The Meter is Running
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Timing has always been a challenge when boards plan capital projects, and kinks in the supply chain have made things worse.
AUTHORAmalia Cuadra, Senior Director of Engineering, En-Power Group
End of the line. The Hamilton, a large co-op on East 40th Street, ran into a supply-chain in problem while replacing its chiller. The chiller — supported by two gas-fired boilers making steam that it uses to produce cooling — had been installed in the early 1990s and was reaching the end of its useful life. The building had a rough 2022 cooling season, and the board knew that a replacement was in the cards.
Power to spare. We wanted to provide a level of redundancy so that if something happened to a small component of that unit, it wouldn’t be shut down during repairs and be unable to provide cooling to the building. To do that, we opted for 12 modular chillers to replace the building’s single big chiller. Each modular chiller is 30 tons, so that’s about 360 tons of cooling that the building is going to have. If a building, say, needs 300 tons on the hottest day of the year, we like to install maybe an extra module or two to make sure that if something happens to one module, there’s a backup to pick up the load, which is what we did here.
Thinking ahead. The co-op decided to replace the chiller sometime last September. I reached out to manufacturers to get an idea of what the equipment lead times were looking like, and it turned out that we were looking at anywhere from 20 to 30 weeks. In a typical project, the equipment is included as part of the bid package from contractors. The equipment is put in their proposal and is part of the contract. So I told the board: “Listen, I think the best thing is for us to pre-purchase the equipment from the manufacturer directly instead of waiting for us to do a competitive bid process to select a contractor and having the contractor purchase it. This way, we can just get ahead of that lead time.”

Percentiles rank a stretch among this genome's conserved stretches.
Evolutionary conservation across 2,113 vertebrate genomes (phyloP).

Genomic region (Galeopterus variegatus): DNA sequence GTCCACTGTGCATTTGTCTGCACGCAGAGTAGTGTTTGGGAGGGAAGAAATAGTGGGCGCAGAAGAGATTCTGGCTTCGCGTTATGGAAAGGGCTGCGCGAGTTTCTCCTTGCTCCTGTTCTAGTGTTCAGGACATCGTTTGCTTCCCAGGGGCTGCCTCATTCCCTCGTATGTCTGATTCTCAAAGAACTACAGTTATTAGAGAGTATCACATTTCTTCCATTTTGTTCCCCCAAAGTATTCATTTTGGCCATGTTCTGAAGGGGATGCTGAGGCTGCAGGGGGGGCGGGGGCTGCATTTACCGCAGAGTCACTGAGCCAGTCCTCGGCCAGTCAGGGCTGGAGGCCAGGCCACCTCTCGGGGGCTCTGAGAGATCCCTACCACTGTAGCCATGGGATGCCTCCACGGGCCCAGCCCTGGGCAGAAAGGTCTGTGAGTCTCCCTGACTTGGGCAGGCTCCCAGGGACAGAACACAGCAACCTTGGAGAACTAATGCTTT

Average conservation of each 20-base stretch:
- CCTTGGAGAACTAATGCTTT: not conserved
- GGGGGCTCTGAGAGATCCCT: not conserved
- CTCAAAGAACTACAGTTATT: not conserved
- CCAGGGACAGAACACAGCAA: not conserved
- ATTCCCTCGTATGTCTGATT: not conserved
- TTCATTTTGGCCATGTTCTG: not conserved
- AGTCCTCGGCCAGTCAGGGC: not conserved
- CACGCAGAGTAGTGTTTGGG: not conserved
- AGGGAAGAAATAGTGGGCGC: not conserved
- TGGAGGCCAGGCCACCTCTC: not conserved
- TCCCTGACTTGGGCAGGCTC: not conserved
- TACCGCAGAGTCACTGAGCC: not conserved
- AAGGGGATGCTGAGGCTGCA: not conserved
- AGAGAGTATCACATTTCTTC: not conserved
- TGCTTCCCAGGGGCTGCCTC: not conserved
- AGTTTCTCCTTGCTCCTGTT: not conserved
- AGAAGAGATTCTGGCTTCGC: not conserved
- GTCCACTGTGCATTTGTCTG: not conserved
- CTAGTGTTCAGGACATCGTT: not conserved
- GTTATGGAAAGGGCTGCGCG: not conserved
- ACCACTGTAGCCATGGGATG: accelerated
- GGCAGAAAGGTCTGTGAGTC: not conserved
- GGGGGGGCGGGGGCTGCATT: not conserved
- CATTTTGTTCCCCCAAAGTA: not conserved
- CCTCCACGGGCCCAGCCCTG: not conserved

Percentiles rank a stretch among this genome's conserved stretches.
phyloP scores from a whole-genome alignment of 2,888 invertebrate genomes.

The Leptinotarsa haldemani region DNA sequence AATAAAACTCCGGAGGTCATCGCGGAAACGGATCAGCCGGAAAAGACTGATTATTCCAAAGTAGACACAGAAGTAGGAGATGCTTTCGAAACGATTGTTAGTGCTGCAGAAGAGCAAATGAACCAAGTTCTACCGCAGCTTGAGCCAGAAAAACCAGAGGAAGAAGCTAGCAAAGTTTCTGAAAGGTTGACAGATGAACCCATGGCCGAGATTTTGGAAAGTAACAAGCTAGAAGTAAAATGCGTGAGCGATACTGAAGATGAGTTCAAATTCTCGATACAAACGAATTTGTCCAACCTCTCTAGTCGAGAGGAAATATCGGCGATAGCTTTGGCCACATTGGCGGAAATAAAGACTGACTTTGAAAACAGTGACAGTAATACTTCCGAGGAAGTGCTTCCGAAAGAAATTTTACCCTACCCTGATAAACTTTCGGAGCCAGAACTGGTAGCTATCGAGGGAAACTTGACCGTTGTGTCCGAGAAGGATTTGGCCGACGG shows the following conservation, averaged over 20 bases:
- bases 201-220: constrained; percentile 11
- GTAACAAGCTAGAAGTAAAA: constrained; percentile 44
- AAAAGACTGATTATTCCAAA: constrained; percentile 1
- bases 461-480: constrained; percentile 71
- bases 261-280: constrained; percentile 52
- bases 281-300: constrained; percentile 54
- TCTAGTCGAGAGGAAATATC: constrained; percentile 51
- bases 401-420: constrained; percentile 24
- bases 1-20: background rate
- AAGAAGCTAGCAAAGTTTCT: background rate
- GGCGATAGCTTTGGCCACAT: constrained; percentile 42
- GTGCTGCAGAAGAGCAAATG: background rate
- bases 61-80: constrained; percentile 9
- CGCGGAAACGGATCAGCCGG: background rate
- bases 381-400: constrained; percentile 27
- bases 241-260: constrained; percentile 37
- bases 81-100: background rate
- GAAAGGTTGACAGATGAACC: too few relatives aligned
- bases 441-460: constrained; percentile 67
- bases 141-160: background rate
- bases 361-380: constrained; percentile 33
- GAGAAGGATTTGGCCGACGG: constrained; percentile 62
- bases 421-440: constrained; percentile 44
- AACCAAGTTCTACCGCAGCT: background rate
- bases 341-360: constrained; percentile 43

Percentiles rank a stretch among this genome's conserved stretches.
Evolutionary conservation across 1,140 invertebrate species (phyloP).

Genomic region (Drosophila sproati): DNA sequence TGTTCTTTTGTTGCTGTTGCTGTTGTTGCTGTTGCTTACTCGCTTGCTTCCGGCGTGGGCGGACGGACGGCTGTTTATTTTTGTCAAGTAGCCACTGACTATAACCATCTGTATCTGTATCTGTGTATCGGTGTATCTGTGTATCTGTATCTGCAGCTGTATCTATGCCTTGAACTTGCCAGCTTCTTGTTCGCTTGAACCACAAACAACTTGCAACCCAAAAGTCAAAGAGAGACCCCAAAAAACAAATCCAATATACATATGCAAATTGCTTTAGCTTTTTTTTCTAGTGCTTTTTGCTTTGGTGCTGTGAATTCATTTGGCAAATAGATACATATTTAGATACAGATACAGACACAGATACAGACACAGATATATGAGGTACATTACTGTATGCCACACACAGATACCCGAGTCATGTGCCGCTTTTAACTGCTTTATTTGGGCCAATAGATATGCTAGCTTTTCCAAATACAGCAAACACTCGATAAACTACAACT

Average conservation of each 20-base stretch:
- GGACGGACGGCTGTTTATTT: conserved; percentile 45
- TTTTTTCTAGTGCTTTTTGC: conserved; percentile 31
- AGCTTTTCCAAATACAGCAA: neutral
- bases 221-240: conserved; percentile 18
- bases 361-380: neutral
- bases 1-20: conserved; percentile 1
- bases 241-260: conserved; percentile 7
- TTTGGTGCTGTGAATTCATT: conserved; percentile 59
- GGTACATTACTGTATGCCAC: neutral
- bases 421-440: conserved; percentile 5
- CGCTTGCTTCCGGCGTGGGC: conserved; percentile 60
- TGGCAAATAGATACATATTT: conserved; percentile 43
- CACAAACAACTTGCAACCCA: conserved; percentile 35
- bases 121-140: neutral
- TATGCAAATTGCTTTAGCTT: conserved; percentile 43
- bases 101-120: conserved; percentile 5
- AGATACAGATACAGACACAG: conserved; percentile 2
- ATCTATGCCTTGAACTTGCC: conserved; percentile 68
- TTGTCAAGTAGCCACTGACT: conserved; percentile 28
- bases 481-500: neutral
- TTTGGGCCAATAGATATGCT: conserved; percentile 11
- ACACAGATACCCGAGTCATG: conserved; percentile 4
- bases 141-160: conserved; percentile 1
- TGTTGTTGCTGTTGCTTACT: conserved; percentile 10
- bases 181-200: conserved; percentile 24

A tight schedule. The board agreed, so we then had a small competitive process with a couple of different manufacturers. The co-op elected to go with Airmark chillers. The decision was not fully based on pricing; it was also about which manufacturer was able to provide us a lead time that would work for the building. By the time we purchased the chillers, it was early November, and the chillers were promised to be delivered by April. The contractor that was selected is going to mobilize fairly quickly so that we have a working installation and cooling is provided to the building by the middle of May. If we had waited to finish the bidding process for a contractor and then have the contractor make the purchase, there’s no way that we would’ve made the deadline of installing the new chillers in time for the 2023 cooling season.
Ownership switch. There was a concern about warranty issues, so the board said: “Look, we’ll make the initial payments on the equipment so we can get going on the timeline for the delivery. But once a contractor is selected we want them to own the equipment.” So the contractor reimbursed the board, and the cost of the equipment was factored into the contractor’s fee. We have done this type of pre-purchase on a couple other projects and had buildings just own the equipment outright. But I prefer it the way we did at the Hamilton, because from a warranty standpoint it’s easier managing the project if the contractor owns the equipment. And I think contractors also prefer it that way. But every building and board will make those decisions as they see fit.
It’s all in the timing. I always tell boards that if they’re going to replace their chillers, they shouldn’t wait until the end of the cooling season to engage an engineer to do the design process. Given the lead times that we’re seeing, it’s important to try to start that process as early as you can in the summer. The mental timeline that I’ve always had is to have contracts signed by Thanksgiving for cooling projects, but that doesn’t work anymore. You need a couple of extra months to make sure that equipment is here and that there is ample time for construction.
If you’re doing a cooling project, whether it be a chiller or cooling tower replacement, you want to make sure that construction starts sometime in the winter. So an ideal timeline is to start in January, because there’s no cooling need and you’ll have a solid four months of construction. Similarly, if you need to replace your heating plant, you want the construction process to be happening sometime in the summer.